Josephine V. Yam

Carbon Finance

Cap-and-Trade Scheme as Preferred Carbon Price Policy for Canada

Josephine V. Yam, October 2011
This article will discuss why a cap-and-trade scheme, rather than a carbon tax, is the preferred carbon price policy for Canada. This is because a cap-and-trade scheme provides significant benefits of environmental effectiveness, cost effectiveness, effective revenue generation, geographic flexibility and political acceptability to Canada’s overall clean energy strategy. Indeed, this scheme will provide Canada with the greatest amount of carbon emission reductions at the least economic cost (Petsonk, Dudek & Goffman, 1998).

Canada’s Need for Cap-and-Trade


The evolution of Canada’s greenhouse gas (GHG) emissions profile reflects its emerging stature as a global producer and consumer of carbon-concentrated fossil fuels. Although its GHG emissions only contribute about 2 percent of annual global emissions, Canada’s total emissions on a per-capita basis have consistently ranked among the world’s top 10 emitters over the past 10 years (Mahoney, 2010). For Canada to effectively reduce its GHG emissions, it needs a national carbon price policy that achieves the greatest amount of carbon emission reductions at the least economic cost (NRTEE, 2009).

The two principal market-based instruments that are used to achieve this goal are cap-and-trade and a carbon tax. Under a cap-and-trade scheme, the government establishes a target quantity of emissions and issues tradable permits to companies that match the total target, thus enabling the market to determine the price for permits. Under a carbon tax, the government establishes a direct price on carbon emissions and allows the market to determine the resulting quantity of emissions (Canadian Chamber, 2008).

Benefits of Cap-and-Trade


While there are trade-offs between those two market-based instruments, the preferred carbon price policy for Canada is cap-and-trade because of the 5 benefits that it provides:

1. Environmental effectiveness

A cap-and-trade system can achieve meaningful reductions in greenhouse gas emission levels due the cap it imposes on emissions (PWC, 2009). In contrast, a carbon tax does not guarantee reaching an emissions target (Stavins, 2008). Moreover, the political pressures on a carbon tax system will most likely lead to exemptions of sectors and firms, which reduce environmental effectiveness and drive up costs. In such cases, some low-cost emission reduction opportunities may not be pursued (Stavins, 2008).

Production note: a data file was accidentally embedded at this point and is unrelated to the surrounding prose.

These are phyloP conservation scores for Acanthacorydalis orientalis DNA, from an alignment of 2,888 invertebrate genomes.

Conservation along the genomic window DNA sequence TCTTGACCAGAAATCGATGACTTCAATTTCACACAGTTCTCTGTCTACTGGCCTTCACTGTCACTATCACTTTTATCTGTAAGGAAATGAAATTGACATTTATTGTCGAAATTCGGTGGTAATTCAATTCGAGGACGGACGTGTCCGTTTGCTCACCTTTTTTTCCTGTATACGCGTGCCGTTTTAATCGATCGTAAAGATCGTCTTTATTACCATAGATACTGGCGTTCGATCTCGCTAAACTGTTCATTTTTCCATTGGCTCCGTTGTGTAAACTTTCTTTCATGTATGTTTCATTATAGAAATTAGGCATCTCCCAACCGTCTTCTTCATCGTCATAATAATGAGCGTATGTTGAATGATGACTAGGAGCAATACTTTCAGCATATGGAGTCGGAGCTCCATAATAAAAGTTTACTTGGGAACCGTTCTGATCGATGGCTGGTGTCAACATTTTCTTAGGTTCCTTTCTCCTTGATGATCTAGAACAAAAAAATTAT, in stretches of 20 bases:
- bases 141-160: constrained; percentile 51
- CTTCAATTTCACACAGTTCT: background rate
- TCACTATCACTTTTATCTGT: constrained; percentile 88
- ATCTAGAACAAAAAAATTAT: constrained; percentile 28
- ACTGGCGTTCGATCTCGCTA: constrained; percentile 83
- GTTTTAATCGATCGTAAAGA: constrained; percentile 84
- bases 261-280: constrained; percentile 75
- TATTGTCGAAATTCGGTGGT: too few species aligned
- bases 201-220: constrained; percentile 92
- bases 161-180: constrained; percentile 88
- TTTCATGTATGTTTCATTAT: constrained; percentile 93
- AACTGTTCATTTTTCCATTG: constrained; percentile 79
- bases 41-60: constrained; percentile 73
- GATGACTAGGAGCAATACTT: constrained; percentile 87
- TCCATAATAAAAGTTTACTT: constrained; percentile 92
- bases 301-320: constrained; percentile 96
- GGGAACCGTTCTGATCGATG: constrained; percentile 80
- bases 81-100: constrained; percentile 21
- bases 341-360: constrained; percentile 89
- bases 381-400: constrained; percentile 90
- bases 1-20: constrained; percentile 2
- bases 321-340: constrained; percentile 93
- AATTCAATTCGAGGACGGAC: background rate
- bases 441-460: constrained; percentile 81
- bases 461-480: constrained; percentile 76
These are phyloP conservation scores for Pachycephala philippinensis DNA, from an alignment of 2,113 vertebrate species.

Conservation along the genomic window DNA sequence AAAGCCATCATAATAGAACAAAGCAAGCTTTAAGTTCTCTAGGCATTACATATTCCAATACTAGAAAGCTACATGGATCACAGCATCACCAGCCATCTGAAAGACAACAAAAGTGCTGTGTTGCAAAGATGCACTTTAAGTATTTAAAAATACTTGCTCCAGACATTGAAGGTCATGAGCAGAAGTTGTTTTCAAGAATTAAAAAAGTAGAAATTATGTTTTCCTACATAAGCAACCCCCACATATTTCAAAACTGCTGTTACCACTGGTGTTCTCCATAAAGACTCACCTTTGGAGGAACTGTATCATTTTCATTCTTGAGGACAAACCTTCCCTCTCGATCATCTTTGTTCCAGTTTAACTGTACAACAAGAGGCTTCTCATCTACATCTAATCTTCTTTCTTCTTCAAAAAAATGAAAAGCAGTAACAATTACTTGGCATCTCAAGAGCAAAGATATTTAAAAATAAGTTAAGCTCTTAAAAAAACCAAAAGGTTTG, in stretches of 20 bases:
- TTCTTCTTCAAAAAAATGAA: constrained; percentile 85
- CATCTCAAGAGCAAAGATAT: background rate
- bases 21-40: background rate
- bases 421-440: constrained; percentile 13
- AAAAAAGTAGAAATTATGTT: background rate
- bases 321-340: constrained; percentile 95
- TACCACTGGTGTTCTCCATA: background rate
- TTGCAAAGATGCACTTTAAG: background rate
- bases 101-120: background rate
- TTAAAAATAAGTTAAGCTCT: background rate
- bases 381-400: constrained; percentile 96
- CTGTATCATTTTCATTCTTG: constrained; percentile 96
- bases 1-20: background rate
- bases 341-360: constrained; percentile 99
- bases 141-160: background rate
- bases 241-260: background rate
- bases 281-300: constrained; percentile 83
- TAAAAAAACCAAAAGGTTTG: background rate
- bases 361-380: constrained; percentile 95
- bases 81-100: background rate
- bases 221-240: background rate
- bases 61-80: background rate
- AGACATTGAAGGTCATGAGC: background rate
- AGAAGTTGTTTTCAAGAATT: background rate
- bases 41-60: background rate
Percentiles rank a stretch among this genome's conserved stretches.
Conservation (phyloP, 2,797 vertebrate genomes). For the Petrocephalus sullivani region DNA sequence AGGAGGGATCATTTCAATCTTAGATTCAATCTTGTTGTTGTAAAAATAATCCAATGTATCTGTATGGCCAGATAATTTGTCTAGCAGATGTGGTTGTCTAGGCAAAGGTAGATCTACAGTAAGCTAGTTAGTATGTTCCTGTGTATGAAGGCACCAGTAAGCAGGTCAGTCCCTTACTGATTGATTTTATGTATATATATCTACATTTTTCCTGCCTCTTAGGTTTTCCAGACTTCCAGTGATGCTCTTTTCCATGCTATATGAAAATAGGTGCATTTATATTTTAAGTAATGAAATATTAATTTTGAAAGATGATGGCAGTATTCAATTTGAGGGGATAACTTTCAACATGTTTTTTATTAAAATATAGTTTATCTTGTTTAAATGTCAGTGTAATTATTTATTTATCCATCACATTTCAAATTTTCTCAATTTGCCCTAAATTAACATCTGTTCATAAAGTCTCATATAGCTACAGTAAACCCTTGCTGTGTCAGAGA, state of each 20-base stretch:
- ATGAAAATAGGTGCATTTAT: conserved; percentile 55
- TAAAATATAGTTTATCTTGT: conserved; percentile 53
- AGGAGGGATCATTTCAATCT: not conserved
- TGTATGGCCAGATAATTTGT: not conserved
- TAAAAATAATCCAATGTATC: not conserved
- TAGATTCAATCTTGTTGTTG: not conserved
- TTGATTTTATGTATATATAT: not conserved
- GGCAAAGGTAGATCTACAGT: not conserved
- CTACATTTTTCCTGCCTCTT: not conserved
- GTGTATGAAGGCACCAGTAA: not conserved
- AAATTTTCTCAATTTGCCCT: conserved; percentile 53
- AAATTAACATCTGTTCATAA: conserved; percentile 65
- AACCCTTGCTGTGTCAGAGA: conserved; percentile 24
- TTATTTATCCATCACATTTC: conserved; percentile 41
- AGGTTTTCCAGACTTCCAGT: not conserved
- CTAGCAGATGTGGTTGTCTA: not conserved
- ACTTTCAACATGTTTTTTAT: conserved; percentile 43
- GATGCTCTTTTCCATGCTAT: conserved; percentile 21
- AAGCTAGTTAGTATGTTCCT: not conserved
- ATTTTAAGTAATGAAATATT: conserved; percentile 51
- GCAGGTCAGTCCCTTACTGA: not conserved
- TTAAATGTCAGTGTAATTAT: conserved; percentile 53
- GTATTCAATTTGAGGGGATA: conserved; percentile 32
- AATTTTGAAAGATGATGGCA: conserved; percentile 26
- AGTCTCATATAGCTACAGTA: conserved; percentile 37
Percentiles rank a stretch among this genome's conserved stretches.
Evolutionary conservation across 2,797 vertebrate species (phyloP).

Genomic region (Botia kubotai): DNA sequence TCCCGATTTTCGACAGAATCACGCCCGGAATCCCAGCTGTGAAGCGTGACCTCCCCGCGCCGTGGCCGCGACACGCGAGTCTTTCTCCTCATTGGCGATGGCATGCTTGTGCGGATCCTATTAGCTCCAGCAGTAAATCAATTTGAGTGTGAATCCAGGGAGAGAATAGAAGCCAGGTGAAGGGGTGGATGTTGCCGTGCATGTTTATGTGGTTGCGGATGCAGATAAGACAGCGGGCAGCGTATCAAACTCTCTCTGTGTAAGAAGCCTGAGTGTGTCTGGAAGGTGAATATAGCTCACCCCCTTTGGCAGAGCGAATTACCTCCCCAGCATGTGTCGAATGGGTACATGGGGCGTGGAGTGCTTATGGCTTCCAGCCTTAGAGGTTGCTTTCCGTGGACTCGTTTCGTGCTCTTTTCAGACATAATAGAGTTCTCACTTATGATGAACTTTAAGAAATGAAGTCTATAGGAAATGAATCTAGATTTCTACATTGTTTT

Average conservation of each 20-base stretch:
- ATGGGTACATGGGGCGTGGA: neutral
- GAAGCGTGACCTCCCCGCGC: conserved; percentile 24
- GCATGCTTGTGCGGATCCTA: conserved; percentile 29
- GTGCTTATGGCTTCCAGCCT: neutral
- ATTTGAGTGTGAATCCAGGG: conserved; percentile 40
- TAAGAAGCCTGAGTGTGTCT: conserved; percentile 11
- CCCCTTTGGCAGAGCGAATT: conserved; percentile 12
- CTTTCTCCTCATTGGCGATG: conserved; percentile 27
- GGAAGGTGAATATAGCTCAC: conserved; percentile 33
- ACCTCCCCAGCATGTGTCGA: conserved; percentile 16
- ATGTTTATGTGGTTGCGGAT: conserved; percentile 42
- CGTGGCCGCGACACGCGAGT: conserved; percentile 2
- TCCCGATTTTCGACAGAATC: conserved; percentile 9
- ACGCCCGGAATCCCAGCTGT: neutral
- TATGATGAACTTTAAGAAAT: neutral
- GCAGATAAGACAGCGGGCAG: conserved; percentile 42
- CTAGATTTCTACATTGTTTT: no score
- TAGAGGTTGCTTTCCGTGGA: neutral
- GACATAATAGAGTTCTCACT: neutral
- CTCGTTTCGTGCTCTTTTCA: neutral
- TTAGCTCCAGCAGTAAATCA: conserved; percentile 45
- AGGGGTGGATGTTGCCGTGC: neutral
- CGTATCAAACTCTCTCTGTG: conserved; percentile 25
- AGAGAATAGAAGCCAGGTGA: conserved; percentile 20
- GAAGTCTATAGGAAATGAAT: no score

2. Cost effectiveness

A cap-and-trade system may include the options of banking and borrowing, which allow firms to find the least cost compliance method over time. They provide firms with greater flexibility in compliance, which thus reduces price volatility. If the allowance price starts to rise, then borrowing for future allowances increases the supply of allowances to prevent a rise in price. Likewise, if the allowance price starts to fall, then firms can bank allowances to use in the future. This decreases the supply of allowances and creates a price rise (PWC, 2009). These compliance options effectively address the criticism that a cap-and-trade system produces price uncertainty and volatility, unlike a carbon tax that provides more price certainty.

3. Effective revenue generation

A cap-and-trade scheme that involves the auction of permits can also potentially generate the same revenue as a carbon tax (PWC, 2009). Auctioning sends out a price signal for allowances, which promotes price transparency. This increases information and certainty within the trading scheme and thus facilitates long-term investment decisions on whether a firm should take action to reduce its emissions or to buy allowances instead. Moreover, the government can use auction revenues to reduce personal and corporate income taxes (Canadian Chamber, 2008) or to fund research and development into green technology (PWC, 2009). Also, auctioning reduces distortions within a trading scheme because all participants, whether they are new entrants or incumbents, are required to buy their allocation of allowances (PWC, 2009).

4. Geographic flexibility

A cap-and-trade scheme provides a feasible means to participate in international emissions markets. It can be designed to easily link to other emission trading schemes around the world (Stavins, 2008). Linking effectively expands the market, providing even more opportunities for low-cost emissions reductions and a larger market for new technologies (Pew Centre, 2011). Market expansion takes place as countries and their private industries search for the lowest cost emissions reductions available anywhere in the world (Petsonk, Dudek & Goffman, 1998). It may be easier to get international agreement on a globally linked cap-and-trade scheme than on a global carbon tax (PWC, 2009).

5. Political acceptability